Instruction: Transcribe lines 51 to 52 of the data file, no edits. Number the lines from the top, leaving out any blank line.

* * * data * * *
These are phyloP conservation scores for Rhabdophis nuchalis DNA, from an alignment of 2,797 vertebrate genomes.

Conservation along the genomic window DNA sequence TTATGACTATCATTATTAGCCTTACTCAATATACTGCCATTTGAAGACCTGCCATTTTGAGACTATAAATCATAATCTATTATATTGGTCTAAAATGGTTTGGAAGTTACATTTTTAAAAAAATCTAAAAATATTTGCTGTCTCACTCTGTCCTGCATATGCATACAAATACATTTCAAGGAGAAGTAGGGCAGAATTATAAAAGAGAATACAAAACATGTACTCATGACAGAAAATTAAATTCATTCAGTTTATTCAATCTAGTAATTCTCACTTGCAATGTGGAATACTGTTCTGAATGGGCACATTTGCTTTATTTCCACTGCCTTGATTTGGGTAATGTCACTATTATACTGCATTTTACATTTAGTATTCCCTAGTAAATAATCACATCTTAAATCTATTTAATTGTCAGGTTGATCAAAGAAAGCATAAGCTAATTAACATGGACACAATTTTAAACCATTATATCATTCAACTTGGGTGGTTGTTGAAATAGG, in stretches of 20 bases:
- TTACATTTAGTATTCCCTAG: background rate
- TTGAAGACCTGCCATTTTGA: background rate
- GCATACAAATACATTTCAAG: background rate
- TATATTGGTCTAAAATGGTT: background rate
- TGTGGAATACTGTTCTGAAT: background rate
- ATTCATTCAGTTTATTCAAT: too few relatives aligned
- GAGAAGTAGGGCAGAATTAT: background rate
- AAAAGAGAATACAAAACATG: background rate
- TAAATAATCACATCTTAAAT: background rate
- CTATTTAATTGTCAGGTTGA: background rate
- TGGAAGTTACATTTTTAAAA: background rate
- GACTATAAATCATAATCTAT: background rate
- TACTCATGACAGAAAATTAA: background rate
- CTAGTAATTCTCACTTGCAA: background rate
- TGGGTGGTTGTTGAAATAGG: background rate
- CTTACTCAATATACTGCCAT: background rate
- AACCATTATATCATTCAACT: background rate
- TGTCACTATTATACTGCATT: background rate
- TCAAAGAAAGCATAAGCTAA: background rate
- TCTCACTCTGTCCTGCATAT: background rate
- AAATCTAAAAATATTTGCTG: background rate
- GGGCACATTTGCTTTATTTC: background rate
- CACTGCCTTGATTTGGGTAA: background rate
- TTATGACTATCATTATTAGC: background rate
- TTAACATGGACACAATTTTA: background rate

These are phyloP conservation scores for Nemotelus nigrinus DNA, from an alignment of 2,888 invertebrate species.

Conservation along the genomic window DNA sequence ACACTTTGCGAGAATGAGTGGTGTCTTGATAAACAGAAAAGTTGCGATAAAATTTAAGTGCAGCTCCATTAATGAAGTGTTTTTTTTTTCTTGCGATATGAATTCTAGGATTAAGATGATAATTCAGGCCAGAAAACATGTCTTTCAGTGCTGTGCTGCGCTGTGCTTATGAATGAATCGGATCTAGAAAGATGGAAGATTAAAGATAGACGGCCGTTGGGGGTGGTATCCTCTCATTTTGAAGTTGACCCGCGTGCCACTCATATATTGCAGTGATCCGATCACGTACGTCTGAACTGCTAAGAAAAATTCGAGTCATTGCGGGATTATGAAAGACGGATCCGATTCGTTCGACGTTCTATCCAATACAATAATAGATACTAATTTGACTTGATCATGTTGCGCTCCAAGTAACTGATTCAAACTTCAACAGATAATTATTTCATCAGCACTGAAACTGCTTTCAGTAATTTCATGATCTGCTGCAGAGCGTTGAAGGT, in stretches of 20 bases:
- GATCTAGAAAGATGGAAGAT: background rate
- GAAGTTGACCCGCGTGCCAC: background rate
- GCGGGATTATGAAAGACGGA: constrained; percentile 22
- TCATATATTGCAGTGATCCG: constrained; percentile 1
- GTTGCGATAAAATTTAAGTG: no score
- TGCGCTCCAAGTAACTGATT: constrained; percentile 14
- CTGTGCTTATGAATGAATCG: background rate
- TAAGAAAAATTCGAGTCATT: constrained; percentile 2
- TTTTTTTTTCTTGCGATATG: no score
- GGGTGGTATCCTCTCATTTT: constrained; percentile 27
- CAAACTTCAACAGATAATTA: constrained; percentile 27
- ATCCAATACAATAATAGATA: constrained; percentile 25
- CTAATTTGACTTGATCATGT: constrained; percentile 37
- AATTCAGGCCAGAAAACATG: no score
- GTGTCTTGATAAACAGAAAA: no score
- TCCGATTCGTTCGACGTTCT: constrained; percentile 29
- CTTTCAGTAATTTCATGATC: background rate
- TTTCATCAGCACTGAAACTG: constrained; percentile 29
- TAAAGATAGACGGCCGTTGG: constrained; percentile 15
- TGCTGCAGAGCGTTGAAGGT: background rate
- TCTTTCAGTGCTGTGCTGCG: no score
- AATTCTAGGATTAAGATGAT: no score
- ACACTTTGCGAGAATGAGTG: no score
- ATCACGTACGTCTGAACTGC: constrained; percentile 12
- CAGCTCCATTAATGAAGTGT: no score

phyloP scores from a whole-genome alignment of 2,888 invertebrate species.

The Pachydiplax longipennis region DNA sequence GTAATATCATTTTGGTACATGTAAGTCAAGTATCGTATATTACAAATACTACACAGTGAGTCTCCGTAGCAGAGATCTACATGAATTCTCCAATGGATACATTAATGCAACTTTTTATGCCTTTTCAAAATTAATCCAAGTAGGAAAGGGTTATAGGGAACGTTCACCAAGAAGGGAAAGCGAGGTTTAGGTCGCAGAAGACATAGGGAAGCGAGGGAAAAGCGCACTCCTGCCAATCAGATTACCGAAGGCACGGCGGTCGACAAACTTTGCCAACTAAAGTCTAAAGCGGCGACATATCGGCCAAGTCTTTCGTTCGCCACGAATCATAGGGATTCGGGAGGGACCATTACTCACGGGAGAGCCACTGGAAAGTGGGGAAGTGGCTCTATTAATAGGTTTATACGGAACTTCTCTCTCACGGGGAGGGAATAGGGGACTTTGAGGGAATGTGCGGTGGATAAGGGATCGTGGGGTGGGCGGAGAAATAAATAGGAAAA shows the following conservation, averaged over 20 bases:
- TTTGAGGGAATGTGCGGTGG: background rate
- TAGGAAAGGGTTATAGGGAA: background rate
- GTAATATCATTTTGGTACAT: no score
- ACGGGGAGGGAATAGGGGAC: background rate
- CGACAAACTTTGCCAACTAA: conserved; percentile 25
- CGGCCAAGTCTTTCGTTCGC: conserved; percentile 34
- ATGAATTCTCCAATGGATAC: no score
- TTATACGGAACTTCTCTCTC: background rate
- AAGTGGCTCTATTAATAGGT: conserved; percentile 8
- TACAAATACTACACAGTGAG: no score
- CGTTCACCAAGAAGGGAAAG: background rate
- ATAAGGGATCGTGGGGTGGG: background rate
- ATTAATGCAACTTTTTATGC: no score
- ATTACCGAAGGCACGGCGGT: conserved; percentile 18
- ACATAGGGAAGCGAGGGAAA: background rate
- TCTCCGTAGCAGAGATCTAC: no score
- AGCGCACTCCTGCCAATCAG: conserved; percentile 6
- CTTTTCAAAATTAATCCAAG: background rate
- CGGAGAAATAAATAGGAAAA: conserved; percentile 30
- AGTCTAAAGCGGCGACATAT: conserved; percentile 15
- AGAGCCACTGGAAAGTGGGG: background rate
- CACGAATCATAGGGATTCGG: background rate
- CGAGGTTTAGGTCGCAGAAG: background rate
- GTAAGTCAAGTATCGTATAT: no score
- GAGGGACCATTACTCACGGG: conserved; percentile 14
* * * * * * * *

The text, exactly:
- AATTCTAGGATTAAGATGAT: no score
- ACACTTTGCGAGAATGAGTG: no score